There is a dance involved in report writing. Experts need enough time and information to create excellent reports; attorneys often want to review the reports, but need to be cognizant that any change requests not impact the expert’s opinion or voice; and in the background confidentiality and discovery lurk over all the communication, with rules dependent on the given jurisdiction.
Being viewed as an expert before ever stepping foot in the courtroom, or with little to no testifying experience starts with respect in the field. Active professionals are the most likely to achieve this level of notoriety through participation at industry-specific events and organizations, notable certifications, and written work in trusted publications.
Over the last 27 years, we have coordinated and participated in tens of thousands of expert witness interviews. We’ve seen it all, from perfectly executed interviews to missed opportunities for critical lines of inquiry. Our experience highlights the importance of approaching expert interviews with the right mindset and preparation. It’s easy to get caught up in the details and strategy surrounding the case and miss the chance to gain a better understanding of the expert’s strengths and weaknesses.
Environmental, Social and Governance (ESG) litigation has become dominated by climate lawsuits, most notably filed against global energy companies like Shell Plc and Exxon Mobil Corp. The scope of ESG litigation is expanding, as regulatory developments pose new potential risks for a wider range of organizations. These broadening risks can largely be attributed to the demand for mandatory reporting requirements coupled with current legislation in the area. Now, we are witnessing an influx of lawsuits against both governments and corporations based on ESG statements in securities filings.
Seemingly capricious applications of Federal Rule of Evidence 702, which establishes a standard for the admissibility of expert witness testimony, have caused frustration among some attorneys for years. Starting in 2017, a committee formed to address the issue and their recommendations are now out. These proposed amendments to Rule 702 could go a long way toward strengthening reliability and benefiting the justice system.
University professors are a staple within the expert witness world, consulting and testifying for a diverse array of cases that match their expertise. Recently, University of Florida barred three of its professors from being experts against their employer, the state of Florida. This decision was met with swift criticism.
This article discusses what ‘winning’ and ‘losing’ looks like for a non-partisan expert, how that differs from how attorneys win and lose, why non-partisan experts can succeed against partisan experts, common business practices that affect an expert’s success, and preparing for testimony.
There are relatively few absolute truths. The findings of science and technology are empirical — based on evidence and/or observation and verifiable through evidence and observation — and empirical truths are typically nuanced. It is possible to compute the probability that patterns in software and data are random, and this result can be used to form an opinion.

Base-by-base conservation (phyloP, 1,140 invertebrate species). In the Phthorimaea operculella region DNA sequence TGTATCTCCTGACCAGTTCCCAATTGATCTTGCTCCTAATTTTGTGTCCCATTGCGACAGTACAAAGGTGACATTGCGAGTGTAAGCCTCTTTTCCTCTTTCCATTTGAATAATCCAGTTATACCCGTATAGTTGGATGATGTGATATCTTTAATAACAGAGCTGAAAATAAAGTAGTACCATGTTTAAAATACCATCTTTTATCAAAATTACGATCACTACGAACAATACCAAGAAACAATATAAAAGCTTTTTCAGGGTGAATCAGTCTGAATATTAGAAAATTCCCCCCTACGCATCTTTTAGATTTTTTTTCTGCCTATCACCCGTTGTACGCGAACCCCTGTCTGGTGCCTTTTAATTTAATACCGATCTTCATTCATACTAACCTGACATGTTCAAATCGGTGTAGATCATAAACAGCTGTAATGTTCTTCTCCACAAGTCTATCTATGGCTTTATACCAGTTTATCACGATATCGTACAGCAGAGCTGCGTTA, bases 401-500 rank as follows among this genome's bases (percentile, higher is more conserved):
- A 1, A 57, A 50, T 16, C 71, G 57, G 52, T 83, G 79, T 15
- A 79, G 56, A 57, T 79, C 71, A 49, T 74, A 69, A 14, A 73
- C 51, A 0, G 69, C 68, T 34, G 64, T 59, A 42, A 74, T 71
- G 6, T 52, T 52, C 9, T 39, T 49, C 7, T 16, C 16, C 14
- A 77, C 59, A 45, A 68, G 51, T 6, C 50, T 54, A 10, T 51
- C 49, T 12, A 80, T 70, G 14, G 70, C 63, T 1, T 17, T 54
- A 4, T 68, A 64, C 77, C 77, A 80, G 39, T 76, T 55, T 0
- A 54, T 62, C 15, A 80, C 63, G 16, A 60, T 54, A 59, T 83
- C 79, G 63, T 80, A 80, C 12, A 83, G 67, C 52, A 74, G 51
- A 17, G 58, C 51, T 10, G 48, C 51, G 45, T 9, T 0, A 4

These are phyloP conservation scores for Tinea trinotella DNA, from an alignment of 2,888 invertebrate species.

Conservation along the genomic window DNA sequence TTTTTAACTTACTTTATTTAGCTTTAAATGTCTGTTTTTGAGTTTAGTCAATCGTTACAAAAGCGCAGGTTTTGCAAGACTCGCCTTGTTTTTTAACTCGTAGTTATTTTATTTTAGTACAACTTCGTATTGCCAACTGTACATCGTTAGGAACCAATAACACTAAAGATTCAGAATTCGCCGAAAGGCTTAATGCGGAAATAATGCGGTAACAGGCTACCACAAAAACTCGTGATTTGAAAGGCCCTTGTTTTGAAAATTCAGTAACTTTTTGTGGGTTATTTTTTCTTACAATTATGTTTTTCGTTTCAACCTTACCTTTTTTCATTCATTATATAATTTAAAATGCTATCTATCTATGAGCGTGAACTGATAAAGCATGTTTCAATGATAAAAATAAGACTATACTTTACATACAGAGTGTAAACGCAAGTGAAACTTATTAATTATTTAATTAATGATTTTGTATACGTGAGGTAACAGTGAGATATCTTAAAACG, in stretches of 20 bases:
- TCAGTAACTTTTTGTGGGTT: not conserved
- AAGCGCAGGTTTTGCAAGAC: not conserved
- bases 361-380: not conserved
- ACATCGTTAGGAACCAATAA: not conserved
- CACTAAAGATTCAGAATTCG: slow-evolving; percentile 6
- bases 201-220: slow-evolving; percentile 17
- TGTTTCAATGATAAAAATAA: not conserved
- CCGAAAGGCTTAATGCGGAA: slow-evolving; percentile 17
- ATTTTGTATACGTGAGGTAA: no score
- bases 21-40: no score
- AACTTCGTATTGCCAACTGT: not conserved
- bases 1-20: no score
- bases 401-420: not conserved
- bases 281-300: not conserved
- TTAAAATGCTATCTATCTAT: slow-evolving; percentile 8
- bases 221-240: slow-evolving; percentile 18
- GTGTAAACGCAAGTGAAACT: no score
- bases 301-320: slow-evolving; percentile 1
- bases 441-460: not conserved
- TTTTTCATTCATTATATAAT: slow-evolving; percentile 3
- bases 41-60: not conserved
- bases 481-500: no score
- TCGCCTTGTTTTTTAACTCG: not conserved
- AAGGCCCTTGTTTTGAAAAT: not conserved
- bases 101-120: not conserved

As regulation of digital currencies is still developing, and uses are still being explored, cryptocurrency litigation has been on the rise. We take a look at three current cases and what this can mean for future litigation.
What happens when natural disasters such as tornados, hurricanes and other hazardous weather conditions cause significant damage to homes, businesses and entire communities? Who do you look to for these types of assessments? A forensic meteorologist is retained when disputed facts to hazardous weather conditions, such as hail occurrence, may or may not have caused a covered insurance loss.
International law presents a unique challenge to lawyers, where every country and jurisdiction is vastly different. Because of this, the use of expert witnesses is vital for understanding and effectively navigating a tricky case. So, how can you find and use the right experts for your practice?
Commercial litigation can be a war of attrition with heavy legal expenses building over time. Some strong cases are never pursued because the company or firm lacks the resources to see it through. While litigation insurance can be helpful for recuperating losses, many cases still need funding to go to trial.
Working with an expert witness is a nuanced process. From search and retention to consultation and trial, there is no one way to ensure a smooth collaboration and successful outcome. However, some attorneys have really honed and refined this process. Recently, we spoke with Brian Weinthal, who is one of the world’s leading experts on…
Artificial intelligence is one of the most bizarre, confusing, and astonishing staples of the 21st century. In fact, the entire concept of AI feels like it’s been pulled straight out of a sci-fi novel! However, AI is even more complicated and far-reaching than most people realize. In reality, it is impacting not just the tech industry, but also the legal field—among others. So, what do litigators, attorneys, or other legal professionals need to know about the increase of AI in 2021 and beyond?
Finding the right expert witness for a case is like finding a needle in a haystack—and, as a busy legal professional, you just don’t have the time to sift through all of that hay. That’s where Round Table Group comes in.